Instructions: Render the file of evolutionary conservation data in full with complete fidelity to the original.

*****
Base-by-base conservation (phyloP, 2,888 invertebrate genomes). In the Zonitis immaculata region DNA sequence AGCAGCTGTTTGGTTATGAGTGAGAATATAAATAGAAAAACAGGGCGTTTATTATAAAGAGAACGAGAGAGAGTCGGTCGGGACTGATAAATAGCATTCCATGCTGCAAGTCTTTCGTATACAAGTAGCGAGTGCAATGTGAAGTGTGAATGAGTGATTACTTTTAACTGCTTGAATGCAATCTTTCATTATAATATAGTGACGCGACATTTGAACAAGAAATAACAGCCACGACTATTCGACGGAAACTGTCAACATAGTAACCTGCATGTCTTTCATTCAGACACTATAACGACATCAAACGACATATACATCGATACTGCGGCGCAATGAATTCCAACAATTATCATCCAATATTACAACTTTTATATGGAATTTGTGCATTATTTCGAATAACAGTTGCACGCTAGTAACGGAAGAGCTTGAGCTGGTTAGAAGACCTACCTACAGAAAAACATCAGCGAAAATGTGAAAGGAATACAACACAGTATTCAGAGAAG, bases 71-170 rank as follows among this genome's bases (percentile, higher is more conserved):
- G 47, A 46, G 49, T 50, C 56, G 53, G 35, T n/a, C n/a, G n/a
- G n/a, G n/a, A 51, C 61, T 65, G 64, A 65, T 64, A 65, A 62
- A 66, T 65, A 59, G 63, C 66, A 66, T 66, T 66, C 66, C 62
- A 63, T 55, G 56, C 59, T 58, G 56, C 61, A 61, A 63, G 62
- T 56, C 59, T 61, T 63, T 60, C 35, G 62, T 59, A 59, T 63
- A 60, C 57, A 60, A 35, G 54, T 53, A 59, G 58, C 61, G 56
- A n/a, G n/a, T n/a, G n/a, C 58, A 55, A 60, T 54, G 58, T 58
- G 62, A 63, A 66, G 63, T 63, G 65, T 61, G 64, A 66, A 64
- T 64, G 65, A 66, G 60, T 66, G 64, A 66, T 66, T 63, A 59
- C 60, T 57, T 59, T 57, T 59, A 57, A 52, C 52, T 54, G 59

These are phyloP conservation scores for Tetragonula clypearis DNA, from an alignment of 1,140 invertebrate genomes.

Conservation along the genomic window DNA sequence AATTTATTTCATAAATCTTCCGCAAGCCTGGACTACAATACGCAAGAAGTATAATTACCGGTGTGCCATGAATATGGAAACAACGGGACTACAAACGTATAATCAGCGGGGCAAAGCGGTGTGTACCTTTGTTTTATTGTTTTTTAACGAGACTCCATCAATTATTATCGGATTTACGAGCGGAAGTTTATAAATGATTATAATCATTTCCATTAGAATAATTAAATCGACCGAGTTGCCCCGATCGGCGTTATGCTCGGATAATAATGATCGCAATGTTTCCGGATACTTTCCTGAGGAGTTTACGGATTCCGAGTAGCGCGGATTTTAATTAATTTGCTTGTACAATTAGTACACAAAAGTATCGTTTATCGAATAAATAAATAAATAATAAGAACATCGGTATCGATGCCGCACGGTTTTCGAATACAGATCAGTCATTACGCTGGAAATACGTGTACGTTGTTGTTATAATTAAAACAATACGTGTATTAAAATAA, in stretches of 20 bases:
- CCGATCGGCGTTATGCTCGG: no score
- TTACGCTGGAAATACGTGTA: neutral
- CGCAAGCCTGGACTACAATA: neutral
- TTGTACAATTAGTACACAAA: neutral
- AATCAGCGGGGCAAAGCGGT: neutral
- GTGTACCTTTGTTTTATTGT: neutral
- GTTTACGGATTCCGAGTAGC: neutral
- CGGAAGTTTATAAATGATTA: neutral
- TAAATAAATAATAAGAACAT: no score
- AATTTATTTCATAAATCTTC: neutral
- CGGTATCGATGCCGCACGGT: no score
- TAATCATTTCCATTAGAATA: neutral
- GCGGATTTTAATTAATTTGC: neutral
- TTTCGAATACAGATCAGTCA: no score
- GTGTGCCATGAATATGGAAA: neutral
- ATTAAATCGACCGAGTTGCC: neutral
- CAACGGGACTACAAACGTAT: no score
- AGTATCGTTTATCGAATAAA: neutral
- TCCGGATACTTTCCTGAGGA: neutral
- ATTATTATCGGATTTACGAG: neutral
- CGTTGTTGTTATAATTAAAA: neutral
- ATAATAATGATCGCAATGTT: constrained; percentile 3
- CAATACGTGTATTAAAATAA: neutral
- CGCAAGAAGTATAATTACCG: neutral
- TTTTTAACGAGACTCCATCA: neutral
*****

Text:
Base-by-base conservation (phyloP, 2,888 invertebrate genomes). In the Zonitis immaculata region DNA sequence AGCAGCTGTTTGGTTATGAGTGAGAATATAAATAGAAAAACAGGGCGTTTATTATAAAGAGAACGAGAGAGAGTCGGTCGGGACTGATAAATAGCATTCCATGCTGCAAGTCTTTCGTATACAAGTAGCGAGTGCAATGTGAAGTGTGAATGAGTGATTACTTTTAACTGCTTGAATGCAATCTTTCATTATAATATAGTGACGCGACATTTGAACAAGAAATAACAGCCACGACTATTCGACGGAAACTGTCAACATAGTAACCTGCATGTCTTTCATTCAGACACTATAACGACATCAAACGACATATACATCGATACTGCGGCGCAATGAATTCCAACAATTATCATCCAATATTACAACTTTTATATGGAATTTGTGCATTATTTCGAATAACAGTTGCACGCTAGTAACGGAAGAGCTTGAGCTGGTTAGAAGACCTACCTACAGAAAAACATCAGCGAAAATGTGAAAGGAATACAACACAGTATTCAGAGAAG, bases 71-170 rank as follows among this genome's bases (percentile, higher is more conserved):
- G 47, A 46, G 49, T 50, C 56, G 53, G 35, T n/a, C n/a, G n/a
- G n/a, G n/a, A 51, C 61, T 65, G 64, A 65, T 64, A 65, A 62
- A 66, T 65, A 59, G 63, C 66, A 66, T 66, T 66, C 66, C 62
- A 63, T 55, G 56, C 59, T 58, G 56, C 61, A 61, A 63, G 62
- T 56, C 59, T 61, T 63, T 60, C 35, G 62, T 59, A 59, T 63
- A 60, C 57, A 60, A 35, G 54, T 53, A 59, G 58, C 61, G 56
- A n/a, G n/a, T n/a, G n/a, C 58, A 55, A 60, T 54, G 58, T 58
- G 62, A 63, A 66, G 63, T 63, G 65, T 61, G 64, A 66, A 64
- T 64, G 65, A 66, G 60, T 66, G 64, A 66, T 66, T 63, A 59
- C 60, T 57, T 59, T 57, T 59, A 57, A 52, C 52, T 54, G 59

These are phyloP conservation scores for Tetragonula clypearis DNA, from an alignment of 1,140 invertebrate genomes.

Conservation along the genomic window DNA sequence AATTTATTTCATAAATCTTCCGCAAGCCTGGACTACAATACGCAAGAAGTATAATTACCGGTGTGCCATGAATATGGAAACAACGGGACTACAAACGTATAATCAGCGGGGCAAAGCGGTGTGTACCTTTGTTTTATTGTTTTTTAACGAGACTCCATCAATTATTATCGGATTTACGAGCGGAAGTTTATAAATGATTATAATCATTTCCATTAGAATAATTAAATCGACCGAGTTGCCCCGATCGGCGTTATGCTCGGATAATAATGATCGCAATGTTTCCGGATACTTTCCTGAGGAGTTTACGGATTCCGAGTAGCGCGGATTTTAATTAATTTGCTTGTACAATTAGTACACAAAAGTATCGTTTATCGAATAAATAAATAAATAATAAGAACATCGGTATCGATGCCGCACGGTTTTCGAATACAGATCAGTCATTACGCTGGAAATACGTGTACGTTGTTGTTATAATTAAAACAATACGTGTATTAAAATAA, in stretches of 20 bases:
- CCGATCGGCGTTATGCTCGG: no score
- TTACGCTGGAAATACGTGTA: neutral
- CGCAAGCCTGGACTACAATA: neutral
- TTGTACAATTAGTACACAAA: neutral
- AATCAGCGGGGCAAAGCGGT: neutral
- GTGTACCTTTGTTTTATTGT: neutral
- GTTTACGGATTCCGAGTAGC: neutral
- CGGAAGTTTATAAATGATTA: neutral
- TAAATAAATAATAAGAACAT: no score
- AATTTATTTCATAAATCTTC: neutral
- CGGTATCGATGCCGCACGGT: no score
- TAATCATTTCCATTAGAATA: neutral
- GCGGATTTTAATTAATTTGC: neutral
- TTTCGAATACAGATCAGTCA: no score
- GTGTGCCATGAATATGGAAA: neutral
- ATTAAATCGACCGAGTTGCC: neutral
- CAACGGGACTACAAACGTAT: no score
- AGTATCGTTTATCGAATAAA: neutral
- TCCGGATACTTTCCTGAGGA: neutral
- ATTATTATCGGATTTACGAG: neutral
- CGTTGTTGTTATAATTAAAA: neutral
- ATAATAATGATCGCAATGTT: constrained; percentile 3
- CAATACGTGTATTAAAATAA: neutral
- CGCAAGAAGTATAATTACCG: neutral
- TTTTTAACGAGACTCCATCA: neutral